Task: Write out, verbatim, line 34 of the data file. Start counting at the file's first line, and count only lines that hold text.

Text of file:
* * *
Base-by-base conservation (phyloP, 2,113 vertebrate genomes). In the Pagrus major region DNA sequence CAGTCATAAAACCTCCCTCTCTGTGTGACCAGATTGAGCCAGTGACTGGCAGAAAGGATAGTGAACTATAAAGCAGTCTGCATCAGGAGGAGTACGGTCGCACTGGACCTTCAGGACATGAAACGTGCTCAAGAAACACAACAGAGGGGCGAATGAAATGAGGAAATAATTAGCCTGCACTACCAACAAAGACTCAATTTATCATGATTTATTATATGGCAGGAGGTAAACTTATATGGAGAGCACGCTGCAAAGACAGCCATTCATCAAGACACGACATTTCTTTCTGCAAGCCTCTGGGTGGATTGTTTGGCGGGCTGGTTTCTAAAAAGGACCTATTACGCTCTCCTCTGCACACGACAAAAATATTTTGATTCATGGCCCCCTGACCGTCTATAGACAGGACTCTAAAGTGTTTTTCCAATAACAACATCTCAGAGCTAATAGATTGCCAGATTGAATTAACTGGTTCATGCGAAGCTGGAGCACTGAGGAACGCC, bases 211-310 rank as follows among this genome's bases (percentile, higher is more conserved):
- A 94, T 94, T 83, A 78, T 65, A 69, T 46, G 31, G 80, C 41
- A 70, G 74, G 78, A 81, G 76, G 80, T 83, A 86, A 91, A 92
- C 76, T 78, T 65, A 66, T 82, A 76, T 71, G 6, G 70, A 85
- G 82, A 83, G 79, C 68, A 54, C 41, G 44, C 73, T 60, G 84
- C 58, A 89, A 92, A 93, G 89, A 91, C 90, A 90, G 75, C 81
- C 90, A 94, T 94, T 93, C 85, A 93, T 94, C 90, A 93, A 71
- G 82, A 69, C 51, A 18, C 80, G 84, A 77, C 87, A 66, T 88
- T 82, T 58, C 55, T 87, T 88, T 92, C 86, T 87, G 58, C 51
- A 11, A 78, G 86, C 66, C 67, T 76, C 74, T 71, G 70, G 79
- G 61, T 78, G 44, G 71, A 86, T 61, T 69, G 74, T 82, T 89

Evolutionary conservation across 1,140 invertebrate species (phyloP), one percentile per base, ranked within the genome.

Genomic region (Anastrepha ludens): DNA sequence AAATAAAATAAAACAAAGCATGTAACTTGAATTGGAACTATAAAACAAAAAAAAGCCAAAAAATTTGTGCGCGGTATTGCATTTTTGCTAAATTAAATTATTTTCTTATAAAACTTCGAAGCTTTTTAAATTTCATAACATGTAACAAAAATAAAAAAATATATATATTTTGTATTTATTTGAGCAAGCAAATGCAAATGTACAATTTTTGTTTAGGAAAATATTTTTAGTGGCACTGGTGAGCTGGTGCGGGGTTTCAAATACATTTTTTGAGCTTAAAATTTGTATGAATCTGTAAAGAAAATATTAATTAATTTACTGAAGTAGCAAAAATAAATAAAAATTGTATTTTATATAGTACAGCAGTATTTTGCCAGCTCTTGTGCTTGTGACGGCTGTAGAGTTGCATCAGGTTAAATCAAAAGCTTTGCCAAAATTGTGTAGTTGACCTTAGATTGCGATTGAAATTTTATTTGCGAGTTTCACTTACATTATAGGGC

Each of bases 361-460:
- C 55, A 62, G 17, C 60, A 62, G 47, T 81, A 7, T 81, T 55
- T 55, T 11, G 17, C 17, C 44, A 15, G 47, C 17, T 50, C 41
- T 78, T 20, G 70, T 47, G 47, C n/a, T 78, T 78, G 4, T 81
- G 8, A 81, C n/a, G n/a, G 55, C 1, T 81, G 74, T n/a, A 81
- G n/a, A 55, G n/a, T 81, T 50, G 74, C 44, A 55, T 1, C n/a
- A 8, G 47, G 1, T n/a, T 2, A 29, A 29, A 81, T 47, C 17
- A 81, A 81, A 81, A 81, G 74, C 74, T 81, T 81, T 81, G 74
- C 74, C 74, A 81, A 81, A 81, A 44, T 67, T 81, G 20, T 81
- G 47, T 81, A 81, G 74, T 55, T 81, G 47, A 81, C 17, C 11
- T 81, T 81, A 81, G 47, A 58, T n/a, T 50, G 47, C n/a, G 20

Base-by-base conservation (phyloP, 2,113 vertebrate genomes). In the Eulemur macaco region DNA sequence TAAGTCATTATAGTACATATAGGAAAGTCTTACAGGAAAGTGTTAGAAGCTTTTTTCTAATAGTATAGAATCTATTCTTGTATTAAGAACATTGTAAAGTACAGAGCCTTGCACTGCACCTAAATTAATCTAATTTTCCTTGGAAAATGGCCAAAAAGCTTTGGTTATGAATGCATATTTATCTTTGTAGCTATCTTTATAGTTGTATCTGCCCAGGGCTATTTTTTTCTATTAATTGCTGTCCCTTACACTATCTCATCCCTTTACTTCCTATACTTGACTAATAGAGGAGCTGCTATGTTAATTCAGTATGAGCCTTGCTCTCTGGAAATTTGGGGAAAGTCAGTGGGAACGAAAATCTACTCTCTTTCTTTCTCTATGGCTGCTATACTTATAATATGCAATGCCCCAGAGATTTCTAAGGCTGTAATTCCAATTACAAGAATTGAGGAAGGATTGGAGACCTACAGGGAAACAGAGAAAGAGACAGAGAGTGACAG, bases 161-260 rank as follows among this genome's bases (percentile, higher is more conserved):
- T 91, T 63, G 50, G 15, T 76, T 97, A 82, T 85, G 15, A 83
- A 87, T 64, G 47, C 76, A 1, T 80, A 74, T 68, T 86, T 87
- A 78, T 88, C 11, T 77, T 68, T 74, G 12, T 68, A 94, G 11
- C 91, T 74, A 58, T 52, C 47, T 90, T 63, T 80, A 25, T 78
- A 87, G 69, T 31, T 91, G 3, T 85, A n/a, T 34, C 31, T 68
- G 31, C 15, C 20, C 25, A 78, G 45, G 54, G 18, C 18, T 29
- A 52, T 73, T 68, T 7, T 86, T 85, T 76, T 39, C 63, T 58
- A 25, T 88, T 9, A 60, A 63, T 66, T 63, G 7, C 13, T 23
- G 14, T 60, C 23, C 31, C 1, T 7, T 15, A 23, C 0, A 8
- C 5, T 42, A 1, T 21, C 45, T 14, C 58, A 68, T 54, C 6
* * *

- G 14, T 60, C 23, C 31, C 1, T 7, T 15, A 23, C 0, A 8